one more thing then, on "science", i'm a scientist - in my little pinky, on my left hand. And that serves me well. The rest of me is a grand irrationalist, I have posts on my wall out of recent aricles and journals that I consider to be the concession speech of modern science and promisory materialism, the concept of the "umwelt" has been raised in the field of philosophy of science, which means promissory materialism is dead. You might say the only objective facts science is dealing with anymore are proven delusions. Here, this is on my wall: Steven Weinberg, of the University of Texas at Austin, who won his Nobel in 1979 for using higgs theory to unify two of the forces in nature, declared mournfully in the new york review of books: "physical science has historically progressed not only by finding precise explanations of natural phenomena, but also by discovering what sorts of things CAN be precisely explained. These may be fewer than we had thought"!!! - the concession speech!

    June 9, 2014

  • Charlie5

    as far as seeing into the future, i look at reality as an altar, and what is an altar but a dollhouse, a psychotic (or "inspirationally imaginative") dollhouse, that we orient toward heaven, doxical and mantic - we want to praise heaven with this but we also want to see more, to see history of the future in signs, and, my personal favorite - to see more deeply into the essence of what is all around us, to practice "utmost pervasion", where we see not only the surface of everything, but the transparent earth, the transparent universe, the depths of eachother's souls.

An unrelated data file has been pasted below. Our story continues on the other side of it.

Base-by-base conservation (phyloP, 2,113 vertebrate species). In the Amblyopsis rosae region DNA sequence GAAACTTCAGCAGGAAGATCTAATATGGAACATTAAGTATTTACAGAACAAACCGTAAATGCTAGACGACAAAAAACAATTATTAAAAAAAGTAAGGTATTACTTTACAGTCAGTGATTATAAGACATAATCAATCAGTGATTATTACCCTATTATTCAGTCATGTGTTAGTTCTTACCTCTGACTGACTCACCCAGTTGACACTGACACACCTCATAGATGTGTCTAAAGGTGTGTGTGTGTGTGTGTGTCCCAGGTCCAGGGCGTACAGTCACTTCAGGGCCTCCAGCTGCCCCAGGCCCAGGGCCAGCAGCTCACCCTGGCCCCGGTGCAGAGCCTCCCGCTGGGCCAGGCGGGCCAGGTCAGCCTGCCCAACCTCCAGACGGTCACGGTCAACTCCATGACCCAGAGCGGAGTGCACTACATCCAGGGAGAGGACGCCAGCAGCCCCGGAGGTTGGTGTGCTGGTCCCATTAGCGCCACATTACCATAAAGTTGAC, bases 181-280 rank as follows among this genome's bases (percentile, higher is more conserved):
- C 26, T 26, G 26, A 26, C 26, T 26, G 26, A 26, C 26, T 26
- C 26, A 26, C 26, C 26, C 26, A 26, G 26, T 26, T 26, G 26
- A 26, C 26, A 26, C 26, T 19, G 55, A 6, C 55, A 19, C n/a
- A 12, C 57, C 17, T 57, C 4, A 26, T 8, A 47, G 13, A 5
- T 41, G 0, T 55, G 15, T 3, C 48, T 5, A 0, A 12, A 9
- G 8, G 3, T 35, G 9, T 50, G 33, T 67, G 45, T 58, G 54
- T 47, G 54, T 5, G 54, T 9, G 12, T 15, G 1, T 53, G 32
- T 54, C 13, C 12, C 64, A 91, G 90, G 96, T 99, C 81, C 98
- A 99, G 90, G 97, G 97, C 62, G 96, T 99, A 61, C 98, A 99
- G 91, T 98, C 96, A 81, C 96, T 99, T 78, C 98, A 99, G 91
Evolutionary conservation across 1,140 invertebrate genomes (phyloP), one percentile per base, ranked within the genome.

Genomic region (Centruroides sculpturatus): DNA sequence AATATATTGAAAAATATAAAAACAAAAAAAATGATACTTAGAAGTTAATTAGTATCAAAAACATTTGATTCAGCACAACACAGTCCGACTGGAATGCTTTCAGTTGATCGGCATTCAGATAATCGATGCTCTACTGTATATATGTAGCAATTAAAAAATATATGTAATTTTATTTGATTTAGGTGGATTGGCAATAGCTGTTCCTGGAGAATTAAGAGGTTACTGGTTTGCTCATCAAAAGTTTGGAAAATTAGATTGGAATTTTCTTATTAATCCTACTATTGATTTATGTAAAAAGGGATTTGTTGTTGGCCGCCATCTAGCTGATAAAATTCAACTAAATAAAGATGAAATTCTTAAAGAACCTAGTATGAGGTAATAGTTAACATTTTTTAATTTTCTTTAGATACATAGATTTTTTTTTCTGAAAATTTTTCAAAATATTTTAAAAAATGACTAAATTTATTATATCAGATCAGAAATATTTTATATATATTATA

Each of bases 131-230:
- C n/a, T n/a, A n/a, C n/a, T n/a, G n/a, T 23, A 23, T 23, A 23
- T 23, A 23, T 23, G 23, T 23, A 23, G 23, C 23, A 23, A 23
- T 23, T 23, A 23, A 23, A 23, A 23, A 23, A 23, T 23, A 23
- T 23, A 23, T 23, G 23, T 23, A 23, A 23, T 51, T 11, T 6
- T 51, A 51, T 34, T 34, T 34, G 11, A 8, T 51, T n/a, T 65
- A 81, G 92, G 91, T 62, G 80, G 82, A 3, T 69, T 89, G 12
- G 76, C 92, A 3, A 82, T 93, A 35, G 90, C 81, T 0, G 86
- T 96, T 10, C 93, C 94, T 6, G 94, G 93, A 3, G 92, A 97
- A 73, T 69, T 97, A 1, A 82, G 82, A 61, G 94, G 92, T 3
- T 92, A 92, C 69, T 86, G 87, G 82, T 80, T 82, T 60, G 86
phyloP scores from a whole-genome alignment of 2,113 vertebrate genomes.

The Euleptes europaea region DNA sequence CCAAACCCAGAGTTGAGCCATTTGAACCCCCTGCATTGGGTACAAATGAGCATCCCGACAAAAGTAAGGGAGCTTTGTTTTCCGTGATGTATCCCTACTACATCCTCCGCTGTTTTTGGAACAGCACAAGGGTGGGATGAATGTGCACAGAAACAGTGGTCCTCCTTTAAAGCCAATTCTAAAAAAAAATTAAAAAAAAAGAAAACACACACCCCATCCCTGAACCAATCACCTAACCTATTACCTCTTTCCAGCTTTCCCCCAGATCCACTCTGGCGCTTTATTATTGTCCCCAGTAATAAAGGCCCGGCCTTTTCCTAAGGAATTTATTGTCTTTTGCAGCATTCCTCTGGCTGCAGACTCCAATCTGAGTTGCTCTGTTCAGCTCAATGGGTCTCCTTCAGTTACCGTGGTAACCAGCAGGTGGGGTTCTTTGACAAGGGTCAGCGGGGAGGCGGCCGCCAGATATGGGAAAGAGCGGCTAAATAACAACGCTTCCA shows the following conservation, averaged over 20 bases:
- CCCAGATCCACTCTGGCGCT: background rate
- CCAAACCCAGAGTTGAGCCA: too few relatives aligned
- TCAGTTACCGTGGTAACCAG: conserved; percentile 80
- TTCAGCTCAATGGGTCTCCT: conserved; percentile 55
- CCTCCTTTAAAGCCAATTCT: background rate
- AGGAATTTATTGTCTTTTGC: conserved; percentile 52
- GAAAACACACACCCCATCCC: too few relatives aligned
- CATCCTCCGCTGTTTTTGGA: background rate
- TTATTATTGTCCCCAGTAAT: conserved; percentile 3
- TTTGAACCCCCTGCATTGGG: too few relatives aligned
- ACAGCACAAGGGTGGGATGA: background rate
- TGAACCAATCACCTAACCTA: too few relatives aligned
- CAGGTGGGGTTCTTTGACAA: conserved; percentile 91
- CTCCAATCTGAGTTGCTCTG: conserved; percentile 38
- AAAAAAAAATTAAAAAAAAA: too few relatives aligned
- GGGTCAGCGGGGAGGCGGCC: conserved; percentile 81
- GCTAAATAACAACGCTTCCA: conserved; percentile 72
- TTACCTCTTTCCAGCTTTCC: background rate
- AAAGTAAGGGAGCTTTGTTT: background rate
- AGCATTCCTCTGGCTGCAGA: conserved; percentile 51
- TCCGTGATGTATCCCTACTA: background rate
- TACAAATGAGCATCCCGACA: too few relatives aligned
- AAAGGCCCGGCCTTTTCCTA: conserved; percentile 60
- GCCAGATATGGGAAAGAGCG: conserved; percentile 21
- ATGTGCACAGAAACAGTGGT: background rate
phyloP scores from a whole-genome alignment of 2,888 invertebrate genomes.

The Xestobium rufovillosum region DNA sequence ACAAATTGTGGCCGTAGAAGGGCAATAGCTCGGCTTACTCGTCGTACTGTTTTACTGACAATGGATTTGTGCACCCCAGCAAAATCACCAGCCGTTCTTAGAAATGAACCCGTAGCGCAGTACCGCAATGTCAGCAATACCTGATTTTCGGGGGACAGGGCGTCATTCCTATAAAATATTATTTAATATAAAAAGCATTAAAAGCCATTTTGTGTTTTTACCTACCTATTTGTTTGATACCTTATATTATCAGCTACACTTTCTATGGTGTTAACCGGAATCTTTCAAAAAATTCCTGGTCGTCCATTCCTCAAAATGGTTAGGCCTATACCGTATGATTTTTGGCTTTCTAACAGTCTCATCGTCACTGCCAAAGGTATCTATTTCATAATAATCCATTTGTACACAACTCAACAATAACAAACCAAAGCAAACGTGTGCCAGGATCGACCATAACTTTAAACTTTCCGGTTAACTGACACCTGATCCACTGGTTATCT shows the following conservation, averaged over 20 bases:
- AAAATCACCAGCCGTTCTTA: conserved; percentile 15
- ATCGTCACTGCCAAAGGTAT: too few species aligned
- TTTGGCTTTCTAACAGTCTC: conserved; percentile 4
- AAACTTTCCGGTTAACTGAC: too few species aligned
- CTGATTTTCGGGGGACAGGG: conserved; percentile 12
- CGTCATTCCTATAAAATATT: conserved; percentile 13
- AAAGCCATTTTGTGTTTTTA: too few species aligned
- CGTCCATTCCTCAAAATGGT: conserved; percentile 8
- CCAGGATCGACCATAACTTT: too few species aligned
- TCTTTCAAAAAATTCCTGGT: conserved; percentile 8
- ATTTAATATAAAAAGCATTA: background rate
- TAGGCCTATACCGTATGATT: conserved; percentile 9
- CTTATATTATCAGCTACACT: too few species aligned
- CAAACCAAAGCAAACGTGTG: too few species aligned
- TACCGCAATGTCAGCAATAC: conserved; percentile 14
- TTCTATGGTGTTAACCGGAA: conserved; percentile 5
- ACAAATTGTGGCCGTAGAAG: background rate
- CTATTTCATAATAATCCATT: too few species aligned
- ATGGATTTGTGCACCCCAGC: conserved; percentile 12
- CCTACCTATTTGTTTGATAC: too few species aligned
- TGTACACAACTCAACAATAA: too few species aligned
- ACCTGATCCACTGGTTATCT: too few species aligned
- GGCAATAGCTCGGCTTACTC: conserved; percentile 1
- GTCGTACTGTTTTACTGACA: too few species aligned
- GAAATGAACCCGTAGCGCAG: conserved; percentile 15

June 9, 2014

  • Charlie5

    oh man I'm a time philosopher! I used to threaten time, but I met time, time is purple, and I now understand the role of the universe and time, we are partners, the universe sacrifices itself into time, moment by moment; time is purple, time is stuck behind a wall without us. We are one but it looks different, that's time's fault, but then every moment that pulses forward unites the entire sprawling universe into a single ball again, every second, in between the planck time!

    June 9, 2014

  • Harlan L.

    Marx, of course, was a student of Hegel and the two of them promoted the idea of progress. For Hegel the progress toward the perfection of the Prussian rational (legal/bureaucratic) state was the inevitable result of the laws of existence. Marx waxed sometimes more sometimes less sure that the proletariat would finally win out and produce a classless society. Interestingly, Marx tried to persuade people that his ideas were "scientific," as have communist polities in the past and present. Of course, capitalists call themselves pragmatic which suggests that their policies are based on objective fact, too. Science can be abused by people, just as religion can, to try to persuade that certain ideas are TRUE. There is competition out there to define the future and marshal efforts to move toward the "scientifically" supported future. "The future" is to me definitely a cultural concept, as Jeff has written.

    1 · June 9, 2014

  • Carlos C.

    I just finished the Back to the Future trilogy with my kids. Certainly not a deep philosophical dive, but examples of movie-making at it's best.

    June 9, 2014

    • Harlan L.

      I really liked these fliks. As in all good scifi the human stories were the most important. (but the car was beautiful)

      June 9, 2014

  • Jay C.

    Is there a pattern for a future which is neither an extension of the now nor a variation on a theme of the past ?

    June 8, 2014

    • Carlos C.

      I think these are alternate world fantasy and perhaps alternate world scifi (Star Wars?).

      June 9, 2014